Blue Devils Name Event in Memory Of Addison Coty

After the meet athletes from the race,out of deep respect for Addison, visited Addison Coty’s grave (Submitted photo)

On Tuesday September 18 the annual Calais High School cross country meet was again hosted at the Moosehorn Refuge but this race took on a new special significance. Addison Coty was lost in a tragic accident this summer. Addison graduated from CHS in June completing an exceptional career in academics and athletics at the school. Calais High School has named their annual Moosehorn event the Addison Coty Memorial Cross Country Meet in memory of Addison. Addison still owns the event record running the 2.8-mile course in a time of 15:22 set on 9/28/16.

As the race was ready to begin, Coach Jerry James, Athletic Director Randy Morrison, and Coach Cindy Rossi each spoke very warmly about Addison to the young athletes about to run. Here are Coach Rossi’s well-spoken words:

“Addison Coty was a top-notch athlete, teammate, and friend to many. 

I remember the first time he approached me as a freshman. 

He kindly asked me if I had any extra water... well he found out quickly not only did we carry extra water to share with others but we had plenty of food. After that he was always around. 

He told me he appreciated everyone cheering him on and said, ‘man coach you are loud... no way I can get lost... and I always know when I’m near the finish line.

 Your cheering lets all of us runners know when it’s time to pick it up.’

He loved posing for photos and his thumbs-up pose always made me smile. 

He became a close friend to the Royal Bulldogs and would jump in to walk the courses and to stretch with us.  He often asked for running tips, and suggestions. I even stretched him out when he needed it.  In high school sports we all know we play to beat the other team. 

In the sport of cross country it does not matter what the color of your uniform is. It’s a gentleman’s sport where everyone cheers everyone on. It’s a sport where it’s okay to show support and encouragement to those you are running against. The goal is to do your individual best.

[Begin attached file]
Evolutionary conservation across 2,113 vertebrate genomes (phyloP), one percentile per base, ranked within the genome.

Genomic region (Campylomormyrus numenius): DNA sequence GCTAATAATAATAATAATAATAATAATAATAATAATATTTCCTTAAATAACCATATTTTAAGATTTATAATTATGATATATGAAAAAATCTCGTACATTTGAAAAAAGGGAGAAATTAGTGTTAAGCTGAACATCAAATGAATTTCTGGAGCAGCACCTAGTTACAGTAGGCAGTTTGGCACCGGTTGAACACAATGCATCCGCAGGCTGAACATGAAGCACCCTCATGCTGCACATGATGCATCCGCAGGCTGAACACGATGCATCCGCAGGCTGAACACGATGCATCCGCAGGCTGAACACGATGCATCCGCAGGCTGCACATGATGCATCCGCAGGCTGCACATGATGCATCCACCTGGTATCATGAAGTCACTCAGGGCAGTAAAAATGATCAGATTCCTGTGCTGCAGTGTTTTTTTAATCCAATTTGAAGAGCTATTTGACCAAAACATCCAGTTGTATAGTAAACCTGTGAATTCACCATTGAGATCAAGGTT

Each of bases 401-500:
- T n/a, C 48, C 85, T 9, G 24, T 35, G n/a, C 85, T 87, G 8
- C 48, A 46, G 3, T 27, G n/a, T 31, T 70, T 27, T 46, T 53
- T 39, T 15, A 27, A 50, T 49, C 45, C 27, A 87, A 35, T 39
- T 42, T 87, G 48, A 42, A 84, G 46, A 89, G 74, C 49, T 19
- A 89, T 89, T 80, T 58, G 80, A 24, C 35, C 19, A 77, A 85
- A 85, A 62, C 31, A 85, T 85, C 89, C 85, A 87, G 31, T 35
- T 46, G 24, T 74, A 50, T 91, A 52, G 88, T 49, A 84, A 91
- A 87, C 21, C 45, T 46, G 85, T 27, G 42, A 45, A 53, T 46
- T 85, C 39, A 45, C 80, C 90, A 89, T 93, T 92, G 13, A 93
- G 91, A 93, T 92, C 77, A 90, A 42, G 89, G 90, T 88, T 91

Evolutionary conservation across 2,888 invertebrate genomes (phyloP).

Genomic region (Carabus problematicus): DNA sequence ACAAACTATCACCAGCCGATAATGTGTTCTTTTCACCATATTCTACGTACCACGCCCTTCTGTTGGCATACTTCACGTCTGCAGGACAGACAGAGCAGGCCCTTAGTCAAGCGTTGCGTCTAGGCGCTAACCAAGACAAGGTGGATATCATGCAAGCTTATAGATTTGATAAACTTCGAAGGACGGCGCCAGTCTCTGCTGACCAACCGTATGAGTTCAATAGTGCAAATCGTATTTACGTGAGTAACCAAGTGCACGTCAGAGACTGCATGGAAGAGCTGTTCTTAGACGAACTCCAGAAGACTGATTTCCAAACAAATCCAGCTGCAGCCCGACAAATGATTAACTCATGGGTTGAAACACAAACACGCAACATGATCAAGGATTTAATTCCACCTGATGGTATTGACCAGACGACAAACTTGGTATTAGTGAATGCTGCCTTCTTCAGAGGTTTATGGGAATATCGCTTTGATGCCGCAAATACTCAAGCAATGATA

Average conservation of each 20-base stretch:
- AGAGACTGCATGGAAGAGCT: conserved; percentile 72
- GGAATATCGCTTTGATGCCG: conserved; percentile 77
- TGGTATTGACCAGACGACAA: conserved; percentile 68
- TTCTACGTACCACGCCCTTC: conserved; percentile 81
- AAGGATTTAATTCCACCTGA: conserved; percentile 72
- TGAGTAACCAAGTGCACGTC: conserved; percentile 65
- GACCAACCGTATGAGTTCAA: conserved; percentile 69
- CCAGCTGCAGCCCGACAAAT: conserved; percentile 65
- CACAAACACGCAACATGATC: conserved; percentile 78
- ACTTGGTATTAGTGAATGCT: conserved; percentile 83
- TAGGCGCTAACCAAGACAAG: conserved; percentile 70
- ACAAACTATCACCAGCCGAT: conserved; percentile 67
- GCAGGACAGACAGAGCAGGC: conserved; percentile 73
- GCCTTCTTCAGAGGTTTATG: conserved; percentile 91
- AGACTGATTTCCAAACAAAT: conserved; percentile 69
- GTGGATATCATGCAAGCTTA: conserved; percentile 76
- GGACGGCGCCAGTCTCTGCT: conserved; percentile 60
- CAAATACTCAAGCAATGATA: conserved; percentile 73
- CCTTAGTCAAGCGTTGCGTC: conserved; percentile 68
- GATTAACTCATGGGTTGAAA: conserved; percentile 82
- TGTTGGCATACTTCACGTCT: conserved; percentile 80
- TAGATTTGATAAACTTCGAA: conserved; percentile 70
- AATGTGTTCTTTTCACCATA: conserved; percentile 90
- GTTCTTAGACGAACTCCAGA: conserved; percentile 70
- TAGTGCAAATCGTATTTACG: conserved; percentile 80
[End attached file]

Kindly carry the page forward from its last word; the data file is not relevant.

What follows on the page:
We become family in a sense and friends. 

The team brought him into our closed XC chat group where they became better friends. 

They nicknamed themselves the Royal Devil Dogs. 

Addison and I would talk and he would tell me how much he wished he had a full team of his own to run with. 

Last year Coach James made that dream come true for him. He was so proud of his teammates and the fact that they could score as a team and bring home those wins for the Calais Blue Devils. 

Addison knew how to have fun, and he knew when it was time to get his game face on. 

Addison was a competitor, encourager, and a class act. 

He had a natural running talent that made him stand out as a top runner.  

That says a lot of how he was raised by his loving family. 

Addison made a lot of you young people better runners by challenging you and racing against you. 

He had a kind heart that made it so easy for all of us to fall in love with him. 

Last year when we went to states we had to stay in a motel. My runners and I were standing in the hall when all of a sudden Addison and a couple of his teammates came NOISLY running down the hall dancing and laughing as he grabbed the full cookie dish and ran off with it.  

He will always live on in our hearts and memories. There is no doubt in my mind he would want all of us to live life to its fullest and he would want all of you to do your best each and every day. 

Addison was born to run. Today each of you go out there and do your individual best and run in his memory. 


Run hard, Run Strong, Run True just like Addison always did.”